Hamas Threatens Egypt, Israel And Palestinian Authority
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If the leaders of Hamas believe that the Egyptians are determined to undermine or topple their regime, they will not hesitate to initiate a new military confrontation against Israel. Hamas would never dare to initiate one against the Egyptian army. It is easier to fire rockets at Israel.
As Egypt steps up security restrictions along its border with the Gaza Strip, Hamas and some Palestinian terror groups have been holding "military parades" in a bid to show that they are prepared for war.
The parades, which saw hundreds of heavily armed militiamen march through the streets, are mainly intended to send a message of warning to Egypt's new rulers against any attempt to launch a military offensive inside the Gaza Strip.
A Hamas military parade.
Some Hamas leaders are convinced that the Egyptians are preparing to launch a military strike against the Gaza Strip under the pretext of combatting terror in Sinai.
However, the show of force by Hamas and its allies is also designed to send a warning message to Israel and the Palestinian Authority.
Hamas believes that Israel and the Palestinian Authority are directly involved in an Egyptian-led scheme to overthrow their regime and bring Mahmoud Abbas's forces back to the Gaza Strip.
The parades are also intended to send a warning message to Abbas as to what awaits him and his loyalists if they dare enter the Gaza Strip with the help of Israel and Egypt.
Given Hamas's growing isolation in the aftermath of the downfall of the Muslim Brotherhood regime in Cairo and the Egyptian authorities' severe and unprecedented restrictions along the border, there is no underestimating the threats coming out of the Gaza Strip.
If the leaders of Hamas believe that the Egyptians are determined to undermine or topple their regime, they will not hesitate to initiate a new military confrontation with Israel.
In public, Hamas leaders and members say that the "military parades" are aimed at sending a warning message to Israel, and not Egypt.
But in private, several Hamas leaders and spokesmen admit that the biggest and most immediate threat to their regime is coming from Egypt.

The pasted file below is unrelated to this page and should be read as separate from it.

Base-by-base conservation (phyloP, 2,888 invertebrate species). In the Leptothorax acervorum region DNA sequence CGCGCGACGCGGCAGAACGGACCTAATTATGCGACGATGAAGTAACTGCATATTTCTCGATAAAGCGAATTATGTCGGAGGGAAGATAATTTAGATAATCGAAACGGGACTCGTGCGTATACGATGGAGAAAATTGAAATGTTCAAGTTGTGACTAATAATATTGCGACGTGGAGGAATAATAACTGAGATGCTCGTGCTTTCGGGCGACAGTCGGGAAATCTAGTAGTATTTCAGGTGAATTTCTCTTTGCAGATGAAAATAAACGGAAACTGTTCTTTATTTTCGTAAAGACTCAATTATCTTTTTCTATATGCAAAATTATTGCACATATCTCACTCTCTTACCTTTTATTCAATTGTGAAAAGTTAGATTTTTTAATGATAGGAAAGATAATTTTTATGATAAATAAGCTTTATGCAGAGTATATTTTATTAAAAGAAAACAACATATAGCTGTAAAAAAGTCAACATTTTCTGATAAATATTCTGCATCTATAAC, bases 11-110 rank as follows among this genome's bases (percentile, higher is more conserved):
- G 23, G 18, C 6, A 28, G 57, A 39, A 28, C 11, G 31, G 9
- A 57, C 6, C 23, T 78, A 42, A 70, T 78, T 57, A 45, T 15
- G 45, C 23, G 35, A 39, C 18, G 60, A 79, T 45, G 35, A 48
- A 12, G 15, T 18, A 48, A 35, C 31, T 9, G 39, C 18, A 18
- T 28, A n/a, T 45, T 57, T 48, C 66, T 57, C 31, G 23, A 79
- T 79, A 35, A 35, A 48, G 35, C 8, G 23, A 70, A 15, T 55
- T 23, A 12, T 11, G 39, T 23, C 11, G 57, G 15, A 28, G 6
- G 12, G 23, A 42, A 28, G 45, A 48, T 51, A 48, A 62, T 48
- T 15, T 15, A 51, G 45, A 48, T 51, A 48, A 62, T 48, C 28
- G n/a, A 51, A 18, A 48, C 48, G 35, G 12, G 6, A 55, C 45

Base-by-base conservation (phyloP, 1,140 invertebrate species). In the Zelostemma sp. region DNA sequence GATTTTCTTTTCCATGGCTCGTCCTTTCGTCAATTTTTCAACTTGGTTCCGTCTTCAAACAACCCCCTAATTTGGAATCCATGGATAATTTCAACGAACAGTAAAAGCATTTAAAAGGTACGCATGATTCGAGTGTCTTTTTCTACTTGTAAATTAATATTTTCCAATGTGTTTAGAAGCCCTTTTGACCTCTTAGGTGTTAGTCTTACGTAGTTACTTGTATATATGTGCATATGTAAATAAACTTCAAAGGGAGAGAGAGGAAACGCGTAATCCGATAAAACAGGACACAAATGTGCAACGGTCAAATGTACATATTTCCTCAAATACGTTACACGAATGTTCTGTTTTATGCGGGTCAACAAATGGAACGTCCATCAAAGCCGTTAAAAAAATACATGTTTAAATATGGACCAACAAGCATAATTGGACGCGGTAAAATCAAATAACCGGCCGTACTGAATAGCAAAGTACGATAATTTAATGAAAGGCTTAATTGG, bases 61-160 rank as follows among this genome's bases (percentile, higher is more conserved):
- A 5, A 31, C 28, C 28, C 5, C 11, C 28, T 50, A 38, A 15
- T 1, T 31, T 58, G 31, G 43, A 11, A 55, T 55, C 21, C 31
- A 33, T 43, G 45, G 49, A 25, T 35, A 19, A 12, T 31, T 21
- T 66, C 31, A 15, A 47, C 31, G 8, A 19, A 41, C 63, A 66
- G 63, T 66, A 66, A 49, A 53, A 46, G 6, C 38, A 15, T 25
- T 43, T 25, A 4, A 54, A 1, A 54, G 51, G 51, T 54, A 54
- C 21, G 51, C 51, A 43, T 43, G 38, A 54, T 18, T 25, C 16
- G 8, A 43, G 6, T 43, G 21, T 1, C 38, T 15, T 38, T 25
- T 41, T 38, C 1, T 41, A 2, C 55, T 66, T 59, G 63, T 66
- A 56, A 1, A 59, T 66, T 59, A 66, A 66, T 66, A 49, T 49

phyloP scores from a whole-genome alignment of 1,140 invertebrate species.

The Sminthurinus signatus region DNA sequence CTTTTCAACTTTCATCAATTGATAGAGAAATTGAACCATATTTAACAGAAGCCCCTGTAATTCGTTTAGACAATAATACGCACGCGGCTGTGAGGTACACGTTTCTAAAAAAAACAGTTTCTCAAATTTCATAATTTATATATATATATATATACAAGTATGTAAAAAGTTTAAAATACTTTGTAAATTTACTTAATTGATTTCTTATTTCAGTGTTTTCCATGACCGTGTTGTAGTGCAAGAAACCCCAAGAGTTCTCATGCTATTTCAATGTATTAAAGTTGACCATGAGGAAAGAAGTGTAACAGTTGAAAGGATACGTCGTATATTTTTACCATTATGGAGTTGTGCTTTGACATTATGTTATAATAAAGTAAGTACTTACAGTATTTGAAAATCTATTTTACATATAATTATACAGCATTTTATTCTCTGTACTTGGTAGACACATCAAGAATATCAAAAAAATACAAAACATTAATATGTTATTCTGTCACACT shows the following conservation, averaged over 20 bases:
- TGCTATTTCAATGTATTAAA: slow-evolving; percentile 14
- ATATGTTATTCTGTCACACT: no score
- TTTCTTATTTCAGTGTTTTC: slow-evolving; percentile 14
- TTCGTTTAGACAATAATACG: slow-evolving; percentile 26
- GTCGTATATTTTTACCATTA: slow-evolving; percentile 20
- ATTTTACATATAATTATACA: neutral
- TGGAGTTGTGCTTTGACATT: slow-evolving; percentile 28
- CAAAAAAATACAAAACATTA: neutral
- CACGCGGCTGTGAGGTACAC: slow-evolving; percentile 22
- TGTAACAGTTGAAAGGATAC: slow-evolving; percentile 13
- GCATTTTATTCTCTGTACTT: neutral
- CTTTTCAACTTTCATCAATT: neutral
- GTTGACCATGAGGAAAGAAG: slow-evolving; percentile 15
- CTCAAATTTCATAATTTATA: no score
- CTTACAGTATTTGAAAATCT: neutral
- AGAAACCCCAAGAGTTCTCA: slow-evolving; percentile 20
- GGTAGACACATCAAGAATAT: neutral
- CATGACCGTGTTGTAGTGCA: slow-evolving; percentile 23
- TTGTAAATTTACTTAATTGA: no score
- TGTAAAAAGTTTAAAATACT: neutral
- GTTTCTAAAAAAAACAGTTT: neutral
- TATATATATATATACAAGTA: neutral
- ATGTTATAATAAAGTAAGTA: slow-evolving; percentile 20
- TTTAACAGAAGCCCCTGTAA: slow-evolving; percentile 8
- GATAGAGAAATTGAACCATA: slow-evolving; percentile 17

The Egyptian authorities see the threats as being directed first and foremost toward Egypt.
This explains why Egypt's Foreign Minister Nabil Fahmy this week deemed it necessary to warn Hamas of a "harsh response" if it threatened his country's national security. Fahmy said the response would include "military and security choices."
Days before the warning, hundreds of gunmen belonging to Hamas's armed wing, Izaddin al-Kassam, staged a provocative march near the border with Egypt, carrying photos of deposed Egyptian president Mohamed Morsi and chanting slogans against the "military coup" in Cairo.
In yet another sign of mounting tensions between the two sides, Egyptian border guards stationed along the border with the Gaza Strip have been hurling abuse and threats at Hamas policemen and Palestinian farmers, Palestinians living in the area said this week.
Palestinian fishermen have also fallen victim to the standoff between Hamas and the Egyptian authorities.
Last week, five fishermen were each sentenced by an Egyptian military court to one year in prison for fishing in Egyptian territorial waters.
Earlier, Egyptian naval forces detained and severely beat other fishermen for approaching Egypt's territorial waters.
Despite the show of force, Hamas would never dare to initiate a military confrontation against the Egyptian army. Hamas will find it easier to fire rockets at Israel than launch terror attacks against the Egyptians.
Hamas is fully aware that such a confrontation would spark a harsh response from the Egyptians -- one that would surely lead to the collapse of its regime. Previous confrontations between Hamas and the Israel Defense Forces would then look like children's games compared to a clash with the Egyptian or any other Arab army.
That is why Israel needs to be prepared for the possibility of another war with Hamas and its allies in the Gaza Strip.
Reader comments on this item
|About time [8 words]||Jas||Sep 30, 2013 05:00|
|Egypt and Israel v. Hamas [30 words]||Hubert Wagner||Sep 27, 2013 06:51|
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by Pierre Rehov
For terrorists, the death of innocent children is irrelevant. In a society that promotes martyrdom as the ultimate sign of success, the death of innocent children can sometimes even be seen as a public relations blessing.